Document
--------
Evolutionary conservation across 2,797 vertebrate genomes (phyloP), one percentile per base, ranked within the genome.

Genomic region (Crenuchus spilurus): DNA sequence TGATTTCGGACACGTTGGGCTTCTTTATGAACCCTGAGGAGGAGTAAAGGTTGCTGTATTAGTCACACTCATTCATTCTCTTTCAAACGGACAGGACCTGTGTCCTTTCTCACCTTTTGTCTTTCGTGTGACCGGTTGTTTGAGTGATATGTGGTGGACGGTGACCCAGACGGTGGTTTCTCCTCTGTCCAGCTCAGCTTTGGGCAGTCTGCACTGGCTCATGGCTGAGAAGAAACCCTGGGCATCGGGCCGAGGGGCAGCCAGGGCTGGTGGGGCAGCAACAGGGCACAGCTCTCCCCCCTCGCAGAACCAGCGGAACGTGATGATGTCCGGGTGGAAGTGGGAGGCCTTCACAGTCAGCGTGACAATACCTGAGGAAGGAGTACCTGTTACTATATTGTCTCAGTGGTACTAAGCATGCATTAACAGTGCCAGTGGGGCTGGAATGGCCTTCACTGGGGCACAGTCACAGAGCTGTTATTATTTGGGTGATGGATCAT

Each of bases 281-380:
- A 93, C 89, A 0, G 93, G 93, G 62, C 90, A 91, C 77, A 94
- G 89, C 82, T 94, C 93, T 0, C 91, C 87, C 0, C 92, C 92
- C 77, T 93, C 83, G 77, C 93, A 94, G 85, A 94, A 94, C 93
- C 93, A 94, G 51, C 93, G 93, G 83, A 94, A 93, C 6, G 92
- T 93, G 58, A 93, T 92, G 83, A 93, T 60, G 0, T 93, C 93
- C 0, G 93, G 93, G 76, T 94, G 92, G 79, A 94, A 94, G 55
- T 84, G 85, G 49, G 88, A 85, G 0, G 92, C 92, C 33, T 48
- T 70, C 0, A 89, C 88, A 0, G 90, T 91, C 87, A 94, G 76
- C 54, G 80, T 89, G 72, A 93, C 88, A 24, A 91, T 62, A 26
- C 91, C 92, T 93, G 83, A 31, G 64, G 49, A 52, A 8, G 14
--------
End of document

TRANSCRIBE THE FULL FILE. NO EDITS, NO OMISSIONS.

Evolutionary conservation across 2,797 vertebrate genomes (phyloP), one percentile per base, ranked within the genome.

Genomic region (Crenuchus spilurus): DNA sequence TGATTTCGGACACGTTGGGCTTCTTTATGAACCCTGAGGAGGAGTAAAGGTTGCTGTATTAGTCACACTCATTCATTCTCTTTCAAACGGACAGGACCTGTGTCCTTTCTCACCTTTTGTCTTTCGTGTGACCGGTTGTTTGAGTGATATGTGGTGGACGGTGACCCAGACGGTGGTTTCTCCTCTGTCCAGCTCAGCTTTGGGCAGTCTGCACTGGCTCATGGCTGAGAAGAAACCCTGGGCATCGGGCCGAGGGGCAGCCAGGGCTGGTGGGGCAGCAACAGGGCACAGCTCTCCCCCCTCGCAGAACCAGCGGAACGTGATGATGTCCGGGTGGAAGTGGGAGGCCTTCACAGTCAGCGTGACAATACCTGAGGAAGGAGTACCTGTTACTATATTGTCTCAGTGGTACTAAGCATGCATTAACAGTGCCAGTGGGGCTGGAATGGCCTTCACTGGGGCACAGTCACAGAGCTGTTATTATTTGGGTGATGGATCAT

Each of bases 281-380:
- A 93, C 89, A 0, G 93, G 93, G 62, C 90, A 91, C 77, A 94
- G 89, C 82, T 94, C 93, T 0, C 91, C 87, C 0, C 92, C 92
- C 77, T 93, C 83, G 77, C 93, A 94, G 85, A 94, A 94, C 93
- C 93, A 94, G 51, C 93, G 93, G 83, A 94, A 93, C 6, G 92
- T 93, G 58, A 93, T 92, G 83, A 93, T 60, G 0, T 93, C 93
- C 0, G 93, G 93, G 76, T 94, G 92, G 79, A 94, A 94, G 55
- T 84, G 85, G 49, G 88, A 85, G 0, G 92, C 92, C 33, T 48
- T 70, C 0, A 89, C 88, A 0, G 90, T 91, C 87, A 94, G 76
- C 54, G 80, T 89, G 72, A 93, C 88, A 24, A 91, T 62, A 26
- C 91, C 92, T 93, G 83, A 31, G 64, G 49, A 52, A 8, G 14